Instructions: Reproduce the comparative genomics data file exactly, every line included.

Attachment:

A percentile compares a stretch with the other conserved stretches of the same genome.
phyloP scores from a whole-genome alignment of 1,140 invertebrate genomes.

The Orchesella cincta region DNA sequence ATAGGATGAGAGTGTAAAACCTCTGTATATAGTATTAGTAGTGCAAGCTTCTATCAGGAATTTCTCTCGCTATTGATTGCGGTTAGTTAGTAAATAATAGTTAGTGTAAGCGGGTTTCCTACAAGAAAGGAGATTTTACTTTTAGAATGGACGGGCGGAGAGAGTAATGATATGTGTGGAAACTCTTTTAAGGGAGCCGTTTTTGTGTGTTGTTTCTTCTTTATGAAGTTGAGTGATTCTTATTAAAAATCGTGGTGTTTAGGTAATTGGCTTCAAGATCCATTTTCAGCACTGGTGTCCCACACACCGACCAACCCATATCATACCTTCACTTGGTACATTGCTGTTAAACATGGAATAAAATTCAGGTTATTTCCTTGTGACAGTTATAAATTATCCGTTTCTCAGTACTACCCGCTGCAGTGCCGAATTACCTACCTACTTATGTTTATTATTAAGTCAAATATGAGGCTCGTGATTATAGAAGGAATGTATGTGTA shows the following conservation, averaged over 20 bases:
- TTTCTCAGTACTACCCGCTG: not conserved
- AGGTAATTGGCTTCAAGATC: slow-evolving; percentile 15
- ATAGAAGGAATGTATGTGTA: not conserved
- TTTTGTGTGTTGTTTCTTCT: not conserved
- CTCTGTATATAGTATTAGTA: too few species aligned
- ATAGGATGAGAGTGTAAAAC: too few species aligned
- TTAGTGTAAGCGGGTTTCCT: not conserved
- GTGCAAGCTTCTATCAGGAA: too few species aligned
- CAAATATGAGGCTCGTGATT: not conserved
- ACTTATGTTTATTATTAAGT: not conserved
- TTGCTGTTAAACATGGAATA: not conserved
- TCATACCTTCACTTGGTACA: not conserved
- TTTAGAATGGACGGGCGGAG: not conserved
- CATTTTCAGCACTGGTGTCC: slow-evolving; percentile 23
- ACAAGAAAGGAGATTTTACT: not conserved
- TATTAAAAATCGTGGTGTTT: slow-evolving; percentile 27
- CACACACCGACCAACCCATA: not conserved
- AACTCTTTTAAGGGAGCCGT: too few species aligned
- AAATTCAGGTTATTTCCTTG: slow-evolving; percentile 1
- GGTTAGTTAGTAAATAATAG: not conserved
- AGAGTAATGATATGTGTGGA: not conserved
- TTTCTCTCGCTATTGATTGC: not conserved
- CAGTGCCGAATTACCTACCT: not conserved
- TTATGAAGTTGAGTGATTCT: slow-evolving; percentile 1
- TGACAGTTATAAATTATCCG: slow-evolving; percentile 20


A percentile compares a stretch with the other conserved stretches of the same genome.
phyloP scores from a whole-genome alignment of 1,140 invertebrate genomes.

The Orchesella cincta region DNA sequence ATAGGATGAGAGTGTAAAACCTCTGTATATAGTATTAGTAGTGCAAGCTTCTATCAGGAATTTCTCTCGCTATTGATTGCGGTTAGTTAGTAAATAATAGTTAGTGTAAGCGGGTTTCCTACAAGAAAGGAGATTTTACTTTTAGAATGGACGGGCGGAGAGAGTAATGATATGTGTGGAAACTCTTTTAAGGGAGCCGTTTTTGTGTGTTGTTTCTTCTTTATGAAGTTGAGTGATTCTTATTAAAAATCGTGGTGTTTAGGTAATTGGCTTCAAGATCCATTTTCAGCACTGGTGTCCCACACACCGACCAACCCATATCATACCTTCACTTGGTACATTGCTGTTAAACATGGAATAAAATTCAGGTTATTTCCTTGTGACAGTTATAAATTATCCGTTTCTCAGTACTACCCGCTGCAGTGCCGAATTACCTACCTACTTATGTTTATTATTAAGTCAAATATGAGGCTCGTGATTATAGAAGGAATGTATGTGTA shows the following conservation, averaged over 20 bases:
- TTTCTCAGTACTACCCGCTG: not conserved
- AGGTAATTGGCTTCAAGATC: slow-evolving; percentile 15
- ATAGAAGGAATGTATGTGTA: not conserved
- TTTTGTGTGTTGTTTCTTCT: not conserved
- CTCTGTATATAGTATTAGTA: too few species aligned
- ATAGGATGAGAGTGTAAAAC: too few species aligned
- TTAGTGTAAGCGGGTTTCCT: not conserved
- GTGCAAGCTTCTATCAGGAA: too few species aligned
- CAAATATGAGGCTCGTGATT: not conserved
- ACTTATGTTTATTATTAAGT: not conserved
- TTGCTGTTAAACATGGAATA: not conserved
- TCATACCTTCACTTGGTACA: not conserved
- TTTAGAATGGACGGGCGGAG: not conserved
- CATTTTCAGCACTGGTGTCC: slow-evolving; percentile 23
- ACAAGAAAGGAGATTTTACT: not conserved
- TATTAAAAATCGTGGTGTTT: slow-evolving; percentile 27
- CACACACCGACCAACCCATA: not conserved
- AACTCTTTTAAGGGAGCCGT: too few species aligned
- AAATTCAGGTTATTTCCTTG: slow-evolving; percentile 1
- GGTTAGTTAGTAAATAATAG: not conserved
- AGAGTAATGATATGTGTGGA: not conserved
- TTTCTCTCGCTATTGATTGC: not conserved
- CAGTGCCGAATTACCTACCT: not conserved
- TTATGAAGTTGAGTGATTCT: slow-evolving; percentile 1
- TGACAGTTATAAATTATCCG: slow-evolving; percentile 20